Reaching the Lost Generation of “Strength Coaches”


This post is the result of some very frustrating experiences over the past several weeks as well as my observation of the evolution of the strength and conditioning field in general over the past three decades. I am tired of hearing words and catch phrases like activate, glute firing, controlling the knee- don’t get past the toe, functional Movement Screen, movement prep, symmetry in body structure, stabilization and corrective exercise. All movement does not reduce to the double knee bend in clean technique, there is much more to assessing movement than administering the functional movement screen. Just making someone tired does not make them fit. The lost generation of S&C coaches have plenty of theory, are well versed in sports science, but they come up short on practice and coaching. The weight room is part of a much bigger picture. It is as if they have been brainwashed into a reductionist approach to training the body that looks at the body as a machine with replaceable parts. Nothing could be further from the truth. They have missed the forest for the trees.

I certainly do not mean this as a blanket indictment all S&C coaches, certainly there are many fine young coaches out there who have embraced learning, are looking to find a better way, but lack guidance and mentoring to help them. My generation grew up as coaches first who used strength training as another tool in the tool box of developing the complete athlete, not an end unto itself. Olympic lifting movements were a training method, not a religion. I think there is some amazing talent out there that is being wasted because they have been brainwashed. Stop sheep walking and following the party line, just coach movement! Intellectual incest produces madness. Focus on the big picture. Seize the moment become coaches and teachers, not weight room supervisors counting reps and chasing numbers, trying to fit everyone into a nice convenient box. Focus on athletic development, strength is part of that.

How should you do this? Declare a two week moratorium on reading anything about training on the internet including this blog. Get out and go for it! Look around; find someone with some grey in his or her hair with multiple degrees from the school of hard knocks. Pick their brain; learn from their successes and failures. This is a trail that was blazed well before anyone was designated a strength coach. Empower yourself, be a critical thinker. Forget the textbook and what everyone else is doing and think for yourself. Use a heavy dose of common sense; stop looking for dysfunction and train function. Just getting strong is not good enough, it must be strength you can use, and it must be put in the context of the sport. Read the classic literature of training. Find a mentor not a guru. Coach, make mistakes and learn from them. Forge your own path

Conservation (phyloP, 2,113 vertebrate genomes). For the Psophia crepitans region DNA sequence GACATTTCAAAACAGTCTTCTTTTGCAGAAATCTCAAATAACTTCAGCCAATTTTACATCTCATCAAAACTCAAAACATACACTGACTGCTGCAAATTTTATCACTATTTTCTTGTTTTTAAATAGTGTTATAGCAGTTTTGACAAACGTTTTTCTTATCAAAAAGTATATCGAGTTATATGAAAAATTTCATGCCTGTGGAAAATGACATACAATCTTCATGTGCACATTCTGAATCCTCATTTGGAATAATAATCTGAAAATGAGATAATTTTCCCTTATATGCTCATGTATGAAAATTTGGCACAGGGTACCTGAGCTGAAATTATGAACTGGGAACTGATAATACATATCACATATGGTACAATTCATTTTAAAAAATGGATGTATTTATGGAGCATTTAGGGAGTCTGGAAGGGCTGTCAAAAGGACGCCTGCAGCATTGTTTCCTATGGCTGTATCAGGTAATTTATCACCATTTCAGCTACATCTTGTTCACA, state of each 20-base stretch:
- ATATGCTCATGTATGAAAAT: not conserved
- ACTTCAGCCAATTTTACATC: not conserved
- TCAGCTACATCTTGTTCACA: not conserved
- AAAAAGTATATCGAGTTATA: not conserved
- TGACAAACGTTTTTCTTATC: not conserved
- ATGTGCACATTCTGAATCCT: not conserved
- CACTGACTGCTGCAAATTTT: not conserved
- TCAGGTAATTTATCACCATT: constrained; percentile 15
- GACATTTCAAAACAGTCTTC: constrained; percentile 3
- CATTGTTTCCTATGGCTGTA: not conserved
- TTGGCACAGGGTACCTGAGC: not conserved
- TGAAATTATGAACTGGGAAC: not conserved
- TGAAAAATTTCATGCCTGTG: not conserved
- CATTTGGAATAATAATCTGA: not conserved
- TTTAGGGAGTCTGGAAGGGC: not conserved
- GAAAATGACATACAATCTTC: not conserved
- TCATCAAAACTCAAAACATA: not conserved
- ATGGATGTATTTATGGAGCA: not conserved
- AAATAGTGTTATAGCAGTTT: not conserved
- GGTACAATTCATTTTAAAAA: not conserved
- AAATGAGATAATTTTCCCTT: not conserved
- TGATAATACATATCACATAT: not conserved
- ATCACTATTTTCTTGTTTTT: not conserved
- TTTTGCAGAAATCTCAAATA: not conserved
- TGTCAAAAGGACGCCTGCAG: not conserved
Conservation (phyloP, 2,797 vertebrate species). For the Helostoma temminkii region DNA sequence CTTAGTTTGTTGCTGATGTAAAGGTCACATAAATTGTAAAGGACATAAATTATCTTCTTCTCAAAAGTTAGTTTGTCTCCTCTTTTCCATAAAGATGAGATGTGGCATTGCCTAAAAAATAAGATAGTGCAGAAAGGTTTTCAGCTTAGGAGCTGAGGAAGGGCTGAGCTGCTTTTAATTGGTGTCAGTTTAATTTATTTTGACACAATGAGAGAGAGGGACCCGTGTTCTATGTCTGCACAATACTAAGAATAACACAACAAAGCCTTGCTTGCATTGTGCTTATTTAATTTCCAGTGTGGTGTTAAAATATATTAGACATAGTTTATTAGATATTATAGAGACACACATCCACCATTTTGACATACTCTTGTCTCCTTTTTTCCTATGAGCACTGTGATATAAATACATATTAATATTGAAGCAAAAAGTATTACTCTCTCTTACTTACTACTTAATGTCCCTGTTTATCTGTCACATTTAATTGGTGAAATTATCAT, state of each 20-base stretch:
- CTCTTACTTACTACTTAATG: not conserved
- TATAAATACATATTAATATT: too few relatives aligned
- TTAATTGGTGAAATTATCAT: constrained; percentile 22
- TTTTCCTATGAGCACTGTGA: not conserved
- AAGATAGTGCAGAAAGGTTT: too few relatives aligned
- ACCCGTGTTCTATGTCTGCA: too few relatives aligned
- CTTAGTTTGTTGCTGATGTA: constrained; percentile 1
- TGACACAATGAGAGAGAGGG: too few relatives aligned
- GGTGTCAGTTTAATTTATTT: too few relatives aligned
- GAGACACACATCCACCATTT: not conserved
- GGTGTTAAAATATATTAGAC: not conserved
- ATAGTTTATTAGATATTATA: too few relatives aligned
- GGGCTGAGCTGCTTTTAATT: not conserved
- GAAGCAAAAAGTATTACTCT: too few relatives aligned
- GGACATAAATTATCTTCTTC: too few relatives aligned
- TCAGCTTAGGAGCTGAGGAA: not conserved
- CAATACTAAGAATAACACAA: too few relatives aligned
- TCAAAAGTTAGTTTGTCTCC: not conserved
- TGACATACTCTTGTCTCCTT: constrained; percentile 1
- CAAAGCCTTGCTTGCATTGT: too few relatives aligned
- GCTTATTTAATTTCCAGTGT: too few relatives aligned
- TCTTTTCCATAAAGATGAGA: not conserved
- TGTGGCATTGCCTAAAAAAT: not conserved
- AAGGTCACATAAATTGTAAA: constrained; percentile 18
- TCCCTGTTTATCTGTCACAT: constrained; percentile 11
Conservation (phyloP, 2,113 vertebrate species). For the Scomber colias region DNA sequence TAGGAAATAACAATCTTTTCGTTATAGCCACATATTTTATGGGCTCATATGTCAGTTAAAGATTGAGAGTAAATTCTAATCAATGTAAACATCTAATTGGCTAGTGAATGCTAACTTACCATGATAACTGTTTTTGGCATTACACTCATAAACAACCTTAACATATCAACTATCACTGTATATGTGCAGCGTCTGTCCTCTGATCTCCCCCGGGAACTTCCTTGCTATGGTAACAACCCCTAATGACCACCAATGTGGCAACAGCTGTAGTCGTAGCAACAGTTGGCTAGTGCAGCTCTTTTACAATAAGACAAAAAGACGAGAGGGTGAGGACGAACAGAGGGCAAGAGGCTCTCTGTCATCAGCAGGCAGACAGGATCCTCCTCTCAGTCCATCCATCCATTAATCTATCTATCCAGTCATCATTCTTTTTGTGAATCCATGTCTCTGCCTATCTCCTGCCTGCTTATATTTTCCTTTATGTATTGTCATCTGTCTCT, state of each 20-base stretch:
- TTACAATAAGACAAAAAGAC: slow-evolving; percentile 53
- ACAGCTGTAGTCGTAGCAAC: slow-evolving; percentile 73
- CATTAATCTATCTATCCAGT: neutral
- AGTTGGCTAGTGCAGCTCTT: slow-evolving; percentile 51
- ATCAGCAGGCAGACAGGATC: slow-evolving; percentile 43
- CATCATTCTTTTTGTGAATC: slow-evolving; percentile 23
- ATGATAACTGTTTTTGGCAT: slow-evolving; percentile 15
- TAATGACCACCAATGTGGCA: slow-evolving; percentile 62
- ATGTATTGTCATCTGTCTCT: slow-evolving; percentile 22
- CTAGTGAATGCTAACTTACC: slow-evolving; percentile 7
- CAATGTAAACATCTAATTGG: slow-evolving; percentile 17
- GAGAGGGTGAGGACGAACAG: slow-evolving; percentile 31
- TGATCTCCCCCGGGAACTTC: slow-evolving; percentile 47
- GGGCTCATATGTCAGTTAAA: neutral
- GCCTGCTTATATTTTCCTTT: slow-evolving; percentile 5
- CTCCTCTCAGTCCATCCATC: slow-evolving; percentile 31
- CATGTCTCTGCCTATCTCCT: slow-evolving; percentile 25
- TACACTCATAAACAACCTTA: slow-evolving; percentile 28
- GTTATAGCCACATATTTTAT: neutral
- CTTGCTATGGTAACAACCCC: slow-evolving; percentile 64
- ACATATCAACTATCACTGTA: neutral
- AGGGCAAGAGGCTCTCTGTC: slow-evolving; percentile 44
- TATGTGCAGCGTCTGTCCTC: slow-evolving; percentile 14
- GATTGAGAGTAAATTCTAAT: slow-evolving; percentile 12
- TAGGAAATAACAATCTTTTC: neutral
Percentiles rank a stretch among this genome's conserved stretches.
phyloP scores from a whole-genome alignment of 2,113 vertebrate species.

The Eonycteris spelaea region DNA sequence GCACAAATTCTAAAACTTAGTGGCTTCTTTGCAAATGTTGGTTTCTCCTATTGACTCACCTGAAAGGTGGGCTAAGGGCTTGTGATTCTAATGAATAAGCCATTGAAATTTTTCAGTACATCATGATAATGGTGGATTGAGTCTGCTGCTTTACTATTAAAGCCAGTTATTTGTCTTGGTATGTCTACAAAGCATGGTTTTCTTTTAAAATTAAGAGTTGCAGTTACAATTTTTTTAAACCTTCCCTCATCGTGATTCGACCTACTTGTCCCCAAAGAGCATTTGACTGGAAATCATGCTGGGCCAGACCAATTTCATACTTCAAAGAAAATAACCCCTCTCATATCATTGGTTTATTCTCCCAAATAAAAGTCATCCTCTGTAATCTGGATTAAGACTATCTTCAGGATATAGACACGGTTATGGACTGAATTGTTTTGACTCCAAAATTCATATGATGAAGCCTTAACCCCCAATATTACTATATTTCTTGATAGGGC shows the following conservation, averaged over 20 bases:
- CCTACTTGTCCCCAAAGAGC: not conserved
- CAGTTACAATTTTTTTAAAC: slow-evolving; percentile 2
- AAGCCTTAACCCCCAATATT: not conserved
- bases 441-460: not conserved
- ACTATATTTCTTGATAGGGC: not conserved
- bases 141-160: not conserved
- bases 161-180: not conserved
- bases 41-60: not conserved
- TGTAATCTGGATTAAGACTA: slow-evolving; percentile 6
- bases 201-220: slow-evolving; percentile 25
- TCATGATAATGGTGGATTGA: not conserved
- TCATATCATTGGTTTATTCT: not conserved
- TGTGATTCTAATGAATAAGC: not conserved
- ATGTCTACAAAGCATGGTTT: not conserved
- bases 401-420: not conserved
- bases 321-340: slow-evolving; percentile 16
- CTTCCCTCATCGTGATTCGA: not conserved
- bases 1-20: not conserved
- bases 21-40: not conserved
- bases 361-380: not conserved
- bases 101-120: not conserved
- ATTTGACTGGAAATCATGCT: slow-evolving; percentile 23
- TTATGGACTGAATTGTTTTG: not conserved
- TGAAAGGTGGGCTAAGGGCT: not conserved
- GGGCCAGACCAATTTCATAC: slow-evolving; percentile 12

Recognize that coaching is not a linear process, it is dynamic, challenging, there are not many answers, there are many questions. Take the challenge. Start with a clean slate. Remember training is about manipulating the three movement constants, the body, gravity and the ground in the context of the sport you are preparing the athlete for. There is a huge difference between training them and coaching them. Coaching is a process that understands that each individual is unique in many ways and similar in many ways. Coach both.

This is not about the good old days; this is a new era filled with endless opportunity for innovation and change. Take advantage of it. Create a future perspective that taps into the wisdom of the past. Orient your compass to true north. Anchor your knowledge in sound principles of pedagogy, expert practice and applied sport science. Hone your observation skills. Coach the movements, not the minutiae of movement. Don’t focus on the parts, connect and link the parts and enhance the coordination of those connections.

Vern Gambetta

Vern Gambetta

Director at Gambetta Sports Training Systems
Vern is the Director of Gambetta Sports Training Systems. He has been the a conditioning coach for several MLS teams as well as the conditioning consultant to the US Men's World Cup Soccer team. Vern is the former Director of Conditioning for the Chicago White Sox and New York Mets. He has lectured and conducted clinics in Canada, Japan, Australia and Europe and has authored six books and over one hundred articles related to coaching and sport performance in a variety of sports. He has a BA in teaching with a coaching minor and an MA in Education with an emphasis in physical education from Stanford University.
Vern Gambetta


Athletic Development Coach & Consultant. Founder of GAIN Network. Proud dad. Love to read everything.
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Vern Gambetta

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